To mark help improve your health and energy levels, here are a five essential tips to get the most out of your lungs and boost your energy now.
1. Coordinate breathing with movement when exercising. Breathing out on exertion (e.g. as you push or pull or lift) will help. While holding your breath during exertion can stabilise core muscles and may be utilised by those more advanced in exercise, it can also compromise the overall breathing pattern and oxygen intake and means that, on completion of the activity during which they’ve been holding their breath, there will be a need to expel the air from the lungs before being able to take in the next breath.
2. Empty lungs as fully as possible prior to breathing in. As breathing quickens it can become shallower and people will only partially use their full lung capacity. The lower ribs and diaphragm therefore aren’t properly involved in the breathing mechanics, compromising the amount of air being taken in. Less “fresh” air, combined with residual “used” air, results in less oxygen coming into the lungs which drives the body to pump more blood and breathe quicker…beginning a vicious cycle.
3. The diaphragm moves downwards when you breathe in and upwards when you breathe out. The ribs expand as you breathe in and return to normal as you breathe out. Breathing should therefore be coordinated with your body movements to help facilitate these actions e.g. if bending forward you benefit from breathing out as the body’s positioning will compromise the diaphragm’s ability to move downwards whilst in this position. Similarly you benefit from breathing out as arms reach overhead because this elevation of your shoulder girdle can compromise your ability to utilise the diaphragm/rib movement making breathing in difficult.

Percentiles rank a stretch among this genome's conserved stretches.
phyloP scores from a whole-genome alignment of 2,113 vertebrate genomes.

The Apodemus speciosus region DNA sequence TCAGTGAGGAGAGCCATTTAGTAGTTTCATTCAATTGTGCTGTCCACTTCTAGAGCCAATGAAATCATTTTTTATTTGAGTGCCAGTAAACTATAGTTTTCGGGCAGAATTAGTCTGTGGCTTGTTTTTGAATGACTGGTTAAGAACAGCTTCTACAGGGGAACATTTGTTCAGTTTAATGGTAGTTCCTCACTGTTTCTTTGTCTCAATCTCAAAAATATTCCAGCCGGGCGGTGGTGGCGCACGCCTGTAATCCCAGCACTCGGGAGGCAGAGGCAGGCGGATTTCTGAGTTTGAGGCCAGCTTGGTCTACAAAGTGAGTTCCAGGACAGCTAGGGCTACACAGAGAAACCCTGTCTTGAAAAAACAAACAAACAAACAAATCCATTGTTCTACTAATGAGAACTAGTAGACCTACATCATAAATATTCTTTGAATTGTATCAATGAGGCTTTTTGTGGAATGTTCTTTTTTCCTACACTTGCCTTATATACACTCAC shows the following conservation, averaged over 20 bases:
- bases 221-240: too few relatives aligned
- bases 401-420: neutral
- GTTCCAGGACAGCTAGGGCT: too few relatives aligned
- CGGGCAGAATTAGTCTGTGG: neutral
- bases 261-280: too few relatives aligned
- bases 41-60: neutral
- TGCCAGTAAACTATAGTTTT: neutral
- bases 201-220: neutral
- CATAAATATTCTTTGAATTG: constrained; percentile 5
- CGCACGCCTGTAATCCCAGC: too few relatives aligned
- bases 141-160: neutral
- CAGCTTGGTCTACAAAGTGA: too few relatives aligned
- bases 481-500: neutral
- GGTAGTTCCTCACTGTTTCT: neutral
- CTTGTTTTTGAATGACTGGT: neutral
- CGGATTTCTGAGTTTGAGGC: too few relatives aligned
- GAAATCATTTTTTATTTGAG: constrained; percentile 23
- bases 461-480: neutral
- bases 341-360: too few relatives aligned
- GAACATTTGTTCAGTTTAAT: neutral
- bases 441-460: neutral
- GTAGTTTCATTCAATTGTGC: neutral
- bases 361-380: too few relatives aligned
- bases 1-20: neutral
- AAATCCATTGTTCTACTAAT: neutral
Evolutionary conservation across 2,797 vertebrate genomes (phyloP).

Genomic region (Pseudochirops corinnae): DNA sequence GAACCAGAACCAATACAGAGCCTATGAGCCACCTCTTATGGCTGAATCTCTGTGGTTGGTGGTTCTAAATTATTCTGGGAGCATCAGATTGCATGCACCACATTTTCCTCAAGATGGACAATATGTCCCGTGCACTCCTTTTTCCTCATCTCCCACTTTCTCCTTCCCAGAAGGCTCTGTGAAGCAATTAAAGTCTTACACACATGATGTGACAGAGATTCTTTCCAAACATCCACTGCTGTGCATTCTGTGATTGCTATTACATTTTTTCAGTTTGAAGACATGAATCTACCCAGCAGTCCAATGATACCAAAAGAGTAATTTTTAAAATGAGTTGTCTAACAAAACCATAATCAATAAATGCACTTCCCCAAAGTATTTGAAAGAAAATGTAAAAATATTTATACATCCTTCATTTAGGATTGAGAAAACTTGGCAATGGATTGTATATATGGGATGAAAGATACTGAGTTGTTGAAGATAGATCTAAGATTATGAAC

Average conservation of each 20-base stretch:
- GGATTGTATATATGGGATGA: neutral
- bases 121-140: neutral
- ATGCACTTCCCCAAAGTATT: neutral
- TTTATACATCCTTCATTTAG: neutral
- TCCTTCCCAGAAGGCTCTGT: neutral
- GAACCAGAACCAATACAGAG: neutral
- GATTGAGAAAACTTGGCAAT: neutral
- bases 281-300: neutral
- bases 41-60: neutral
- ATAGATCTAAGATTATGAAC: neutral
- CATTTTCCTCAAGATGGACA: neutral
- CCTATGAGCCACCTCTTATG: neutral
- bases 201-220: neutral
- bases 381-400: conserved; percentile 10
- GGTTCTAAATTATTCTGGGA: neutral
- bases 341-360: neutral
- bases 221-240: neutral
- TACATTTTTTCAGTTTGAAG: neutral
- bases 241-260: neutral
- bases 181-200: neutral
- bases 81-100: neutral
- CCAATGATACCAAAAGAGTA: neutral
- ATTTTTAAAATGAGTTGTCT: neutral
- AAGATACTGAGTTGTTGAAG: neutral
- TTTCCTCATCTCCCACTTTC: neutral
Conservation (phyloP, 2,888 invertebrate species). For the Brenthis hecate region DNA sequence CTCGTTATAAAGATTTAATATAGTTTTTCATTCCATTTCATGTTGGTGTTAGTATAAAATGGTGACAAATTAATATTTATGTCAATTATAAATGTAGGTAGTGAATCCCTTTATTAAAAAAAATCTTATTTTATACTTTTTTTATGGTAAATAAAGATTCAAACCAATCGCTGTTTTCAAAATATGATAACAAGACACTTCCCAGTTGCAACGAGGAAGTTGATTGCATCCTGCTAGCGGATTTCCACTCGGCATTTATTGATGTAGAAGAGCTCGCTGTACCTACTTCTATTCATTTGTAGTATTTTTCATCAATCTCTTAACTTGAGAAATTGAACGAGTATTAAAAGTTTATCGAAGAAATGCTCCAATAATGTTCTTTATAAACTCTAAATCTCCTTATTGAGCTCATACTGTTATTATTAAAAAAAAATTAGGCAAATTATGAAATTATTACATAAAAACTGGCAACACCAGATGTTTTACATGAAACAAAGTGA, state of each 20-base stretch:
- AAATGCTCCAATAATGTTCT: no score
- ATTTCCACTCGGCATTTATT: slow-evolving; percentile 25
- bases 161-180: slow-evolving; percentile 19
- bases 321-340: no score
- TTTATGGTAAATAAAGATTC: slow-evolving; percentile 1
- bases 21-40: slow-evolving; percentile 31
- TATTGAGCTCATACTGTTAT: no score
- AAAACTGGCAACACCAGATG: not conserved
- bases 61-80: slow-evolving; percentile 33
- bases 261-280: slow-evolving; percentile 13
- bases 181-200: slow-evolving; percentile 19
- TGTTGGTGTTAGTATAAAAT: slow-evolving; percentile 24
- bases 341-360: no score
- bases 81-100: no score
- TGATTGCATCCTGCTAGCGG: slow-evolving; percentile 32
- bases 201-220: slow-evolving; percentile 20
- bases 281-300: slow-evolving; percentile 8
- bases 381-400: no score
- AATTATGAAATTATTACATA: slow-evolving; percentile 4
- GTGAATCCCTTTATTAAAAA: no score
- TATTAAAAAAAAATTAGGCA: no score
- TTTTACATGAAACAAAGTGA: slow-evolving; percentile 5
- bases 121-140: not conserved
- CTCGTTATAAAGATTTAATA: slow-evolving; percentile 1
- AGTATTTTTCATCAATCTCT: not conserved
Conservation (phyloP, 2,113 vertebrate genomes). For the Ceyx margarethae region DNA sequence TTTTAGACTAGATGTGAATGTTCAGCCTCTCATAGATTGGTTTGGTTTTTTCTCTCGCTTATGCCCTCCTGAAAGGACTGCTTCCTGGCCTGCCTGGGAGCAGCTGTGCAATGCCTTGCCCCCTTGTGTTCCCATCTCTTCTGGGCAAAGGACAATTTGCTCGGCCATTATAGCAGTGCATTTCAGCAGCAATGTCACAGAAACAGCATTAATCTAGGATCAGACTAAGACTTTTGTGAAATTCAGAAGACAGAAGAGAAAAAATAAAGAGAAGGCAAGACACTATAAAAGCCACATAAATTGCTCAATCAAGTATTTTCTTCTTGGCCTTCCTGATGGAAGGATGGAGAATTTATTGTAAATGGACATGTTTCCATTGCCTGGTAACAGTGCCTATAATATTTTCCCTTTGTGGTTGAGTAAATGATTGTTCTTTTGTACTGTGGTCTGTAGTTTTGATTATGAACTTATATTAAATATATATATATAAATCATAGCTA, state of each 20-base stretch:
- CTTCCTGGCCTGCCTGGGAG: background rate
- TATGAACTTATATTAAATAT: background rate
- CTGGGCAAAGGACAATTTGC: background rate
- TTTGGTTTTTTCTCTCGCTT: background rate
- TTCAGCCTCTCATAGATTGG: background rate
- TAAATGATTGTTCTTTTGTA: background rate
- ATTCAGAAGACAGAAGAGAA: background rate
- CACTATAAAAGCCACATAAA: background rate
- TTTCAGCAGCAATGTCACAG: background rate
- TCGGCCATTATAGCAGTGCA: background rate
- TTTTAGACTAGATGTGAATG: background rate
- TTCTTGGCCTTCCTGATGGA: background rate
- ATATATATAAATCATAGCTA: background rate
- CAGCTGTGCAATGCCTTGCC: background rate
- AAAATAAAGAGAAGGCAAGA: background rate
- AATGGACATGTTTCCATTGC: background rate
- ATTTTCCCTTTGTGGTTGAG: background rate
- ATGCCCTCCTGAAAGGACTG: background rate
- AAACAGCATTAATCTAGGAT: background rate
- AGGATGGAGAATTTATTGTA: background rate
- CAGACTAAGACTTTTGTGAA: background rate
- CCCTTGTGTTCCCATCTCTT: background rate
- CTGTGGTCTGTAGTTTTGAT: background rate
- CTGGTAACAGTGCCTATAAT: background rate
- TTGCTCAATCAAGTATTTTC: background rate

4. The rule of thumb is to breathe out with exertion. If this is coordinated with abdominal stabilisation (contraction of abdominal muscles with breathe out) it will provide more power through to your limbs. e.g. tennis players forcefully breathe out as they hit the ball. When performing a continuous action (e.g. running, swimming, cycling) breathing patterns should be utilising the “bucket handle” rib cage movement of the diaphragm to ensure maximal breath in and then using pursed lip breathing when exhaling to help enhance emptying of the lungs. The breath out should be slightly longer than the breath in.
5. Focusing on utilising the lower rib cage and diaphragm as you breathe Coordinating breathing with movements and generally avoiding breath-holding. Pilates and yoga are both good strategies to improve focus on your breathing as we all have a tendency to develop breathing habits that may inadvertently be impacting on breathing efficiency. Improving focus on the breath has also been demonstrated as a successful mindfulness strategy to provide temporary relief of stress and anxiety, reducing physiological and psychological arousal.
Sports stars secrets:
Casey Dellacqua, world-ranked tennis player
“As a tennis player in my sport, we have 20 seconds in between points and I used that 20 seconds to control my breathing to prepare for the next point so that I am settled, relaxed and focussed.”
Melissa Breen, the nation’s fastest female sprinter
“My best breathing tip for training is to slow everything down, even though I’m a sprinter and like doing everything fast! I need to control my breathing after an all out sprint effort, to aid in recovery. I’ve found allowing myself to concentrate on slowing everything down, including my walk recovery, releasing tension throughout my body and focus on long deep breaths brings me back to normal.”
Jess Fox, gold-winning canoe slalom athlete
“Before racing it’s easy to get wound up and nervous, and breathing properly really helps me to relax, get in the zone before a race, and do my visualisation before a race. In just one breath, I would get myself focused and ready to make it down a big drop on a river. Look at exercise as a holistic lifestyle choice, seen as an opportunity to have fun, catch up with friends, or to get from A to B rather than it being an inconvenience.”
The Carousel thanks The Lung Foundation for these tips